The very name Las Vegas has been synonymous with a certain style of showbiz ever since Jimmy Durante first headlined at Bugsy Siegel's Flamingo Hotel in 1946. Through the years this entertainment mecca has redefined itself a number of times, but one thing has remained consistent: doing things big.
The star power that made the old "supper club" days glitter with names like Frank Sinatra and Dean Martin is making a latter-day comeback in showcases by veteran concert acts Rod Stewart and Elton John. Nationally known performers such as Penn & Teller and Boyz II Men have come to roost on the Strip after years of living out of a suitcase. While Jubilee! hangs in there as a shimmering example of the "feather shows" that made an icon of the showgirl, Cirque du Soleil dominates the Strip with its technologically advanced shows presenting little or no language barrier to the city's large numbers of international tourists. Contemporary entries such as the break-dancing Jabbawockeez try to lure younger audiences the nightclubs have skimmed from the ticketed shows.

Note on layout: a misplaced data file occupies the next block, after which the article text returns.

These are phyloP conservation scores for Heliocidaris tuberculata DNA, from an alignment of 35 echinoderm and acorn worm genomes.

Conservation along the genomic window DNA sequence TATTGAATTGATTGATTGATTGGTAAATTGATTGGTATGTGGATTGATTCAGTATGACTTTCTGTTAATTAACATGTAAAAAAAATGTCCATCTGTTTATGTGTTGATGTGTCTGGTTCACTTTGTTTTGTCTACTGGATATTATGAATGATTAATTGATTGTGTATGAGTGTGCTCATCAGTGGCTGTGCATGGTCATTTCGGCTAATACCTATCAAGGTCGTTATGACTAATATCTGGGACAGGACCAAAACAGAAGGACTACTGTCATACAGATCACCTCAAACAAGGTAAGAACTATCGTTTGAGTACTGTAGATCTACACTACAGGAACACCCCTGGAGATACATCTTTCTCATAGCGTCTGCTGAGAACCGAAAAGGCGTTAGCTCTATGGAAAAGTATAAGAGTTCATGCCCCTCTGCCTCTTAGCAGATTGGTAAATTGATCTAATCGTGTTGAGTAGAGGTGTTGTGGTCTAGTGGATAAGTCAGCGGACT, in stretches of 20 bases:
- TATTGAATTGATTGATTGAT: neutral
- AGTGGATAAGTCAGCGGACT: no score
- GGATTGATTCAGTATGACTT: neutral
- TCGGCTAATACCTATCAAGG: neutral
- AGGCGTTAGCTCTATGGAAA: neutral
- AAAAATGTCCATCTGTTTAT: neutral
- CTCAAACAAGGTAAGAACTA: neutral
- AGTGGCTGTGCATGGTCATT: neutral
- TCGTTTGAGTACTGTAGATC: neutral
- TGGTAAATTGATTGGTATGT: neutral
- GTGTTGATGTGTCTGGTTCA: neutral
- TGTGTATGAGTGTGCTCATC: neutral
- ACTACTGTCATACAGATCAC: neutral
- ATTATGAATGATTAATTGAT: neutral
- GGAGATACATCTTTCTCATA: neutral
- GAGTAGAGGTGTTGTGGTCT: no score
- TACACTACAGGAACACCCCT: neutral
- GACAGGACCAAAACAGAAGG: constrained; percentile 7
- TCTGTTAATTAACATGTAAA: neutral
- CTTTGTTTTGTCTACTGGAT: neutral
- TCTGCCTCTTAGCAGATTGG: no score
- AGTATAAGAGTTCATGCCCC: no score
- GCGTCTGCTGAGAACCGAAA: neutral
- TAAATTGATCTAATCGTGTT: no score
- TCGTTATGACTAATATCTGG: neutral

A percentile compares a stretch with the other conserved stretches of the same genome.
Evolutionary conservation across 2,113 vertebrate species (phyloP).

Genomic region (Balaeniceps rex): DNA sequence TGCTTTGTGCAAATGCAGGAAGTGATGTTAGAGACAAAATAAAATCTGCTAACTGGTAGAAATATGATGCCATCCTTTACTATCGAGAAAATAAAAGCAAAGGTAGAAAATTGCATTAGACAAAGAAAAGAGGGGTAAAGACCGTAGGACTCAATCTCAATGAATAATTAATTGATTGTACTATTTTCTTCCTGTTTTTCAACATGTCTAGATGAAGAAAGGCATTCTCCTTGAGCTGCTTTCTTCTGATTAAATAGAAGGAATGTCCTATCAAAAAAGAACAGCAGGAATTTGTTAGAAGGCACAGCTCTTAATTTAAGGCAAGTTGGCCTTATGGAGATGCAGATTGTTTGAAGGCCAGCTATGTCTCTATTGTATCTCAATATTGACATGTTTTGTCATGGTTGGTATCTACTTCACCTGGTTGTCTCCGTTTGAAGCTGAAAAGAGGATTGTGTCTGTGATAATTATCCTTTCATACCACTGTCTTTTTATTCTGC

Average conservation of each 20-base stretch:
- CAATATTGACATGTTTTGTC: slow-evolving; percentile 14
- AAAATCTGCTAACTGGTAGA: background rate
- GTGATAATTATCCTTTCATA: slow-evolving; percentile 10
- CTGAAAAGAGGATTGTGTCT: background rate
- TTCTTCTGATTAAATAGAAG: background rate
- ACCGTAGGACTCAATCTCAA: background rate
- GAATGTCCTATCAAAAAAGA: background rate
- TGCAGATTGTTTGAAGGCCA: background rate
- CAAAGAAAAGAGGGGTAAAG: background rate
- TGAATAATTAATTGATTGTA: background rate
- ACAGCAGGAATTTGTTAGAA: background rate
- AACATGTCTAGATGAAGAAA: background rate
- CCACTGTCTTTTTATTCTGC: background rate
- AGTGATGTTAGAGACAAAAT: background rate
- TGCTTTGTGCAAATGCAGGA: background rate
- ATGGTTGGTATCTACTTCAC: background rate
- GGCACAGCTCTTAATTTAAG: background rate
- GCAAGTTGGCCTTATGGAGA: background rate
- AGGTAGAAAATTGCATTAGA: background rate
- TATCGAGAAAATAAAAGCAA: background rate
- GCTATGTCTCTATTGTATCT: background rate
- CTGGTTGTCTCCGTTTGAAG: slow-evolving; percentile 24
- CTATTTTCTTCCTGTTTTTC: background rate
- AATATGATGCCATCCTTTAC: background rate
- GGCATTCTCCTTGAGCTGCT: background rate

In the not-so-olden days, shows were loss leaders intended to draw patrons who would eventually wind up in the casino. Nowadays the accounting's separate and it can cost you more than $100 to see name performers such as Donny and Marie Osmond and $250 for Celine Dion. Meanwhile, the lesser names and production shows that run year-round have become a confusing, "never pay face value" circus of discount outlets and offers.
The new generation of resident headliners ranges from ventriloquist Terry Fator to "mindfreak" Criss Angel to pop star Britney Spears. There’s still no other place in the world to find such a concentration of female impersonators, "dirty" dancers, magicians, and comedians—all continuing the razzle-dazzle tradition Las Vegas has popularized for the world.